First, I considered the source. Leakes’s 14-year marriage disintegrated on national television.
She could have bought a B.O.B. and crawled into obscurity after a hurt like that to save face.
But no; NeNe Leakes is proudly back on the market. “I’d date Donald Trump,” she tells me. “He has that swagger.”
I’ve come across irresistable swagger, but I’ve been emotionally detached for years.
The last time I said “I love you,” and knew that I meant it, was in December, 1995.
His name was Frederick. I can tell you his name because he knows that he’s the reason I’ve never said “I love you,” with such conviction since that day.
Picture this: I’m in college, in Iowa, and the only other sepia toned mammals for miles, are the brownish squirrels–and the athletes.
Frederick was the most beautiful thing I’d ever seen. He wrote poetry, he read bedtime stories. We danced, dined and dated. He was a southern gentleman with a warm charm that this big city gal found appealing.
In a cold, barren Iowa landscape, Frederick felt like home.
Fast-forward a full year, and Frederick asks me how I feel about him.
My eyes were wide and hopeful. It felt good not to play the dating game anymore, I didn’t have to play hard to get, I didn’t have to pretend as if I were too busy to notice him, all I had to do was to be honest, and reveal my heart. I was vulnerable with this beautiful, kind, loving man, and I embraced it.
I remember the conversation vividly.
He: How do you feel about me, Z?
Me: I think about you the first thing in the morning, and you’re on my mind before I go to bed.
Me: Yes. I. LOVE. YOU. FREDERICK.
I felt warm and tingly all over and I smiled as I awaited his equally enthusiastic reply.
The deafening silence after my confession of love told me that Frederick and I were not on the same page. We were not in the same book; hell, we were not in the same library. ;0/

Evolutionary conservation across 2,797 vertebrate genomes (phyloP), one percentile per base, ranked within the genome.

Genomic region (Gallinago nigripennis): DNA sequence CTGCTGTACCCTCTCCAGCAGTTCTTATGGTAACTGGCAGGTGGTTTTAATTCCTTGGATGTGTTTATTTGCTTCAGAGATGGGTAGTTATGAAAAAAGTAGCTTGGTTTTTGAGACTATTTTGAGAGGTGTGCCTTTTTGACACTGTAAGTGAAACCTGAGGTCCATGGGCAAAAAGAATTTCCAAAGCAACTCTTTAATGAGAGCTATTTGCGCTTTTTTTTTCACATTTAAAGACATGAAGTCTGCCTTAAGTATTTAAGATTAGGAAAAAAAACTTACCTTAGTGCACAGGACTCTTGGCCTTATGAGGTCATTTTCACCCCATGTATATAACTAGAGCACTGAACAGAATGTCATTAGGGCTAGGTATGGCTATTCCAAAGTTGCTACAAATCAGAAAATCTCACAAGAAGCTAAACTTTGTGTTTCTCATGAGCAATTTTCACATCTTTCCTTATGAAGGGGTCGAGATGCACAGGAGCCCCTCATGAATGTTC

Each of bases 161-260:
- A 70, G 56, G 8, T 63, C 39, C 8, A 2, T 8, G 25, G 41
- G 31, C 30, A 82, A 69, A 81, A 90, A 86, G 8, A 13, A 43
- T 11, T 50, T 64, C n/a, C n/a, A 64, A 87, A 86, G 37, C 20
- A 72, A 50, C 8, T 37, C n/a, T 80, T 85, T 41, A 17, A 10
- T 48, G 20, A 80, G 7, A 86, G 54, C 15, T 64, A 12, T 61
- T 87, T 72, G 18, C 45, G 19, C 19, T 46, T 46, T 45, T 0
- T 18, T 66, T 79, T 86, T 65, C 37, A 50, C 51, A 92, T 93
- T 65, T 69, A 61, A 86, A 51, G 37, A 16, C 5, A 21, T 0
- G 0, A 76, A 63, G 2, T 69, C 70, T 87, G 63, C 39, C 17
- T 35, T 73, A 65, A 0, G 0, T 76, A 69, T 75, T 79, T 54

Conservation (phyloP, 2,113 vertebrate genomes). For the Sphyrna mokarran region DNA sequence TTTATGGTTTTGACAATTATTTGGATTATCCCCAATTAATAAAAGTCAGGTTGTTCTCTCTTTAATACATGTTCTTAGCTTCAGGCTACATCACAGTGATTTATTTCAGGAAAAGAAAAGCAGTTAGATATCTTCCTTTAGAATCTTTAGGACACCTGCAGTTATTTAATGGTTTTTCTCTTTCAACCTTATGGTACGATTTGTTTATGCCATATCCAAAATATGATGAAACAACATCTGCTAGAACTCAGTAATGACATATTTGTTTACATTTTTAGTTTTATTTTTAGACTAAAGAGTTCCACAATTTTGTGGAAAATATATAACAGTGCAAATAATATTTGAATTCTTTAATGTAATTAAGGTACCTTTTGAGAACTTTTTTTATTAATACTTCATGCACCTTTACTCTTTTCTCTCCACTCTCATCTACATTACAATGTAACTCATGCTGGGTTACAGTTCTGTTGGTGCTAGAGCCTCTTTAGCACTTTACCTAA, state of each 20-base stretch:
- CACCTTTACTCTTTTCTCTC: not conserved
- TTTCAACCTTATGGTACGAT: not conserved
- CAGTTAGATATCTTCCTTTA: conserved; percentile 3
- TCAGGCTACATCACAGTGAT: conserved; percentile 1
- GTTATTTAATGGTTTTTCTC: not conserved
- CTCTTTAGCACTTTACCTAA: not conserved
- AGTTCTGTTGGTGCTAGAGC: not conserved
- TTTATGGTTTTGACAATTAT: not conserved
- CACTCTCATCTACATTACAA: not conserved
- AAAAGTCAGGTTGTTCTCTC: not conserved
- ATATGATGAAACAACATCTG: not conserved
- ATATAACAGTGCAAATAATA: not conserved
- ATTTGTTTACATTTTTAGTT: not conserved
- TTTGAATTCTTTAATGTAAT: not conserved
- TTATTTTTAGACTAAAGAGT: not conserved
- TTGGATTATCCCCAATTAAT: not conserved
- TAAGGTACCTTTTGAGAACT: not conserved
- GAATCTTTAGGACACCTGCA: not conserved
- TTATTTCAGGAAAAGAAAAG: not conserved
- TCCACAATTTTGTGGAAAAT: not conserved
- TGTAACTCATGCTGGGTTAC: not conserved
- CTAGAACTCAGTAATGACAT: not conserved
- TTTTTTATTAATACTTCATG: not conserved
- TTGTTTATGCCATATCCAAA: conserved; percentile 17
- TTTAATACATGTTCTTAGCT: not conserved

Frederick looked perplexed, uneasy…his beautiful face drifted somewhere between “I wish you hadn’t told me that,” and, “Oh damn what am I supposed to do now?”
Finally, he spoke.
He: “Well, do you think I love you, Z?”
My smile had become heavy and lopsided, my lips quivered as my brain registered what he was asking, and how he was asking it. It wasn’t “Girl, you know I love you, too, right?” It was, “How could you think that I loved you?”
Me: “I think so…”
He: “Well, I don’t. I have a girlfriend, she’s coming back next week. I. Love. Her.”
I didn’t realize that I was crying until I tasted the tears.
I believed the purpose of our conversation was to move on to a more serious relationship–engagement, perhaps. In actuality, it was for me to move on out of the picture. Frederick explained that yes, he cared about me, but for a year, I was the chick on the side, and his Big Momma was coming back to campus. I had no idea this lady existed; he led me to believe that I was his Big Momma. :-0
I changed that day. (By the way, if you’re expecting a feel-good comeuppance, it didn’t happen. The heartbreak did inspire me to write my first book, and that venture has been successful.)
A woman rarely forgets a slight. We hold on to the pain, and reference it as we meet new people. In extreme cases, we can become emotionally detached in our quest to prevent the heartbreak from ever happening again.
Sometimes, we hook up with B.O.B., throw ourselves into our work, and avoid dating altogether.
That strategy worked well for me–a man can’t break your heart if he can’t get next to you, right?
But then NeNe Leakes called me out: “Get you a real man.”
She was the first woman to tell me that.
My grandmother used to say, accept the wisdom, never mind the messenger.
NeNe Leakes is a reality show spectacle, if ever there was one. But she is also a woman who has metamorphosed from a cash-strapped exotic dancer, to a socialite housewife on one of the most successful network shows in television history, and on to Donald Trump’s “Celebrity Apprentice.”
She experienced every mind game there is without excluding herself from the possibility of finding love and happily ever after, once again.
And if she can rise above heartbreak and throw herself back into the game, then perhaps there’s hope for us all.